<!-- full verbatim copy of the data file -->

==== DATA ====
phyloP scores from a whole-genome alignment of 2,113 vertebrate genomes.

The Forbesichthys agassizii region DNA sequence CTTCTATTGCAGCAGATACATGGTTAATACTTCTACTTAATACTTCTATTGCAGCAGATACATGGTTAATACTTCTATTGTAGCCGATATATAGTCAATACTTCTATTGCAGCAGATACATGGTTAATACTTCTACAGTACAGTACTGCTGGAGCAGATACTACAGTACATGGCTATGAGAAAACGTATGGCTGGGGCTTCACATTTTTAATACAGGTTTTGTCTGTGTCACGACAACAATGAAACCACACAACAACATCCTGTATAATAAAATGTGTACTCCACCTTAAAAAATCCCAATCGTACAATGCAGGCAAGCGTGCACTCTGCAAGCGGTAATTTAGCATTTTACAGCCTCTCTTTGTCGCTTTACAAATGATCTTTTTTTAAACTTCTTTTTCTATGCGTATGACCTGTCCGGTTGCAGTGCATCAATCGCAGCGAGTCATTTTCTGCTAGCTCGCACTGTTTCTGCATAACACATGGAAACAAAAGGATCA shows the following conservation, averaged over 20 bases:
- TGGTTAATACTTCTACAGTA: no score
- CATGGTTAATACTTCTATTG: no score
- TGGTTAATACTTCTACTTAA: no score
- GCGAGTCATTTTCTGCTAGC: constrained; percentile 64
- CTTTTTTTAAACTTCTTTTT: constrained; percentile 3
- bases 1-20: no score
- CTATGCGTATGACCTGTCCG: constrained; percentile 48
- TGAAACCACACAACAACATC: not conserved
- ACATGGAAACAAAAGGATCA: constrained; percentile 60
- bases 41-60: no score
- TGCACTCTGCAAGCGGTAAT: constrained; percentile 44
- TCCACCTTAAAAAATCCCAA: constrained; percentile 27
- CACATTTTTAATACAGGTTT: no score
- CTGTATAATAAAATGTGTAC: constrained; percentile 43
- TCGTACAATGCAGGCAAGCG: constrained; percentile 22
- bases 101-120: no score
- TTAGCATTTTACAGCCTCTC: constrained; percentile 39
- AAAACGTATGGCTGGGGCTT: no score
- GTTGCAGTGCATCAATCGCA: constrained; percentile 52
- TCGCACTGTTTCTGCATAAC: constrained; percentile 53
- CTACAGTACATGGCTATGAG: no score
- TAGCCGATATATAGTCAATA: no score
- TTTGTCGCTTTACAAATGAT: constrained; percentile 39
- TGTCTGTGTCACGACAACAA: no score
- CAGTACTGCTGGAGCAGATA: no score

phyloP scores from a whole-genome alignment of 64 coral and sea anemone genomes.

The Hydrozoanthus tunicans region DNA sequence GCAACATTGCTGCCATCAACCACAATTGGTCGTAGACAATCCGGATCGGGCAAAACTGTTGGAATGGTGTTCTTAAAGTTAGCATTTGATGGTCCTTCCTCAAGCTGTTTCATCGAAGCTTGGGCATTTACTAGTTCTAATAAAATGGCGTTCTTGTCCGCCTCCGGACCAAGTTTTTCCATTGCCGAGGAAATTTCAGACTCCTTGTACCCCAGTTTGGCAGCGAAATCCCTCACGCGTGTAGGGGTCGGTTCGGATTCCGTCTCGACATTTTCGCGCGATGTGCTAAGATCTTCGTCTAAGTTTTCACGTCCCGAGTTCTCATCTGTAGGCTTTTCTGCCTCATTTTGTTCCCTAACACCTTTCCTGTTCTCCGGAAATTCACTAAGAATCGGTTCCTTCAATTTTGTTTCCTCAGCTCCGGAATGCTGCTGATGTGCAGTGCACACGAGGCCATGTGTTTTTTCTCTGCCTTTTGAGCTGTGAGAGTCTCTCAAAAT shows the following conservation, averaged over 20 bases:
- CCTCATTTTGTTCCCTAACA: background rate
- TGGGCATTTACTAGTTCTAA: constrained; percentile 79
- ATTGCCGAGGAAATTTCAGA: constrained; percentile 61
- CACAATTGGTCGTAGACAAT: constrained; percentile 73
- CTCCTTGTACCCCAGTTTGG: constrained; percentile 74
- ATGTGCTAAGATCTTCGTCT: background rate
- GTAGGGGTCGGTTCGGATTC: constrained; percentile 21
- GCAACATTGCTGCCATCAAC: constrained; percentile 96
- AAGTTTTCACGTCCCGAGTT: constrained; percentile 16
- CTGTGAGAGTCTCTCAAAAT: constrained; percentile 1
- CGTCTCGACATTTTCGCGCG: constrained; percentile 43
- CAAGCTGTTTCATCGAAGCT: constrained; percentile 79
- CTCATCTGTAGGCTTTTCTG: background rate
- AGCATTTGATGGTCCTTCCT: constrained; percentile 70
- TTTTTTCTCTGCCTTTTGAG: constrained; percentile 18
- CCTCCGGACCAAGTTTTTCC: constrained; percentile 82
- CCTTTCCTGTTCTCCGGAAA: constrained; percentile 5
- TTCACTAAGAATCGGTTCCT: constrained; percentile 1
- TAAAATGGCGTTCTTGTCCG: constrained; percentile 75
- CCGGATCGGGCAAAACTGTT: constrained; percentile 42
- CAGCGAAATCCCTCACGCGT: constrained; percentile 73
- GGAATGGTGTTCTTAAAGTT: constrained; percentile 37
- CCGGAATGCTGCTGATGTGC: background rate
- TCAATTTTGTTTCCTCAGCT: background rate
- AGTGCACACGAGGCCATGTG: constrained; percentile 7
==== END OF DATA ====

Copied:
phyloP scores from a whole-genome alignment of 2,113 vertebrate genomes.

The Forbesichthys agassizii region DNA sequence CTTCTATTGCAGCAGATACATGGTTAATACTTCTACTTAATACTTCTATTGCAGCAGATACATGGTTAATACTTCTATTGTAGCCGATATATAGTCAATACTTCTATTGCAGCAGATACATGGTTAATACTTCTACAGTACAGTACTGCTGGAGCAGATACTACAGTACATGGCTATGAGAAAACGTATGGCTGGGGCTTCACATTTTTAATACAGGTTTTGTCTGTGTCACGACAACAATGAAACCACACAACAACATCCTGTATAATAAAATGTGTACTCCACCTTAAAAAATCCCAATCGTACAATGCAGGCAAGCGTGCACTCTGCAAGCGGTAATTTAGCATTTTACAGCCTCTCTTTGTCGCTTTACAAATGATCTTTTTTTAAACTTCTTTTTCTATGCGTATGACCTGTCCGGTTGCAGTGCATCAATCGCAGCGAGTCATTTTCTGCTAGCTCGCACTGTTTCTGCATAACACATGGAAACAAAAGGATCA shows the following conservation, averaged over 20 bases:
- TGGTTAATACTTCTACAGTA: no score
- CATGGTTAATACTTCTATTG: no score
- TGGTTAATACTTCTACTTAA: no score
- GCGAGTCATTTTCTGCTAGC: constrained; percentile 64
- CTTTTTTTAAACTTCTTTTT: constrained; percentile 3
- bases 1-20: no score
- CTATGCGTATGACCTGTCCG: constrained; percentile 48
- TGAAACCACACAACAACATC: not conserved
- ACATGGAAACAAAAGGATCA: constrained; percentile 60
- bases 41-60: no score
- TGCACTCTGCAAGCGGTAAT: constrained; percentile 44
- TCCACCTTAAAAAATCCCAA: constrained; percentile 27
- CACATTTTTAATACAGGTTT: no score
- CTGTATAATAAAATGTGTAC: constrained; percentile 43
- TCGTACAATGCAGGCAAGCG: constrained; percentile 22
- bases 101-120: no score
- TTAGCATTTTACAGCCTCTC: constrained; percentile 39
- AAAACGTATGGCTGGGGCTT: no score
- GTTGCAGTGCATCAATCGCA: constrained; percentile 52
- TCGCACTGTTTCTGCATAAC: constrained; percentile 53
- CTACAGTACATGGCTATGAG: no score
- TAGCCGATATATAGTCAATA: no score
- TTTGTCGCTTTACAAATGAT: constrained; percentile 39
- TGTCTGTGTCACGACAACAA: no score
- CAGTACTGCTGGAGCAGATA: no score

phyloP scores from a whole-genome alignment of 64 coral and sea anemone genomes.

The Hydrozoanthus tunicans region DNA sequence GCAACATTGCTGCCATCAACCACAATTGGTCGTAGACAATCCGGATCGGGCAAAACTGTTGGAATGGTGTTCTTAAAGTTAGCATTTGATGGTCCTTCCTCAAGCTGTTTCATCGAAGCTTGGGCATTTACTAGTTCTAATAAAATGGCGTTCTTGTCCGCCTCCGGACCAAGTTTTTCCATTGCCGAGGAAATTTCAGACTCCTTGTACCCCAGTTTGGCAGCGAAATCCCTCACGCGTGTAGGGGTCGGTTCGGATTCCGTCTCGACATTTTCGCGCGATGTGCTAAGATCTTCGTCTAAGTTTTCACGTCCCGAGTTCTCATCTGTAGGCTTTTCTGCCTCATTTTGTTCCCTAACACCTTTCCTGTTCTCCGGAAATTCACTAAGAATCGGTTCCTTCAATTTTGTTTCCTCAGCTCCGGAATGCTGCTGATGTGCAGTGCACACGAGGCCATGTGTTTTTTCTCTGCCTTTTGAGCTGTGAGAGTCTCTCAAAAT shows the following conservation, averaged over 20 bases:
- CCTCATTTTGTTCCCTAACA: background rate
- TGGGCATTTACTAGTTCTAA: constrained; percentile 79
- ATTGCCGAGGAAATTTCAGA: constrained; percentile 61
- CACAATTGGTCGTAGACAAT: constrained; percentile 73
- CTCCTTGTACCCCAGTTTGG: constrained; percentile 74
- ATGTGCTAAGATCTTCGTCT: background rate
- GTAGGGGTCGGTTCGGATTC: constrained; percentile 21
- GCAACATTGCTGCCATCAAC: constrained; percentile 96
- AAGTTTTCACGTCCCGAGTT: constrained; percentile 16
- CTGTGAGAGTCTCTCAAAAT: constrained; percentile 1
- CGTCTCGACATTTTCGCGCG: constrained; percentile 43
- CAAGCTGTTTCATCGAAGCT: constrained; percentile 79
- CTCATCTGTAGGCTTTTCTG: background rate
- AGCATTTGATGGTCCTTCCT: constrained; percentile 70
- TTTTTTCTCTGCCTTTTGAG: constrained; percentile 18
- CCTCCGGACCAAGTTTTTCC: constrained; percentile 82
- CCTTTCCTGTTCTCCGGAAA: constrained; percentile 5
- TTCACTAAGAATCGGTTCCT: constrained; percentile 1
- TAAAATGGCGTTCTTGTCCG: constrained; percentile 75
- CCGGATCGGGCAAAACTGTT: constrained; percentile 42
- CAGCGAAATCCCTCACGCGT: constrained; percentile 73
- GGAATGGTGTTCTTAAAGTT: constrained; percentile 37
- CCGGAATGCTGCTGATGTGC: background rate
- TCAATTTTGTTTCCTCAGCT: background rate
- AGTGCACACGAGGCCATGTG: constrained; percentile 7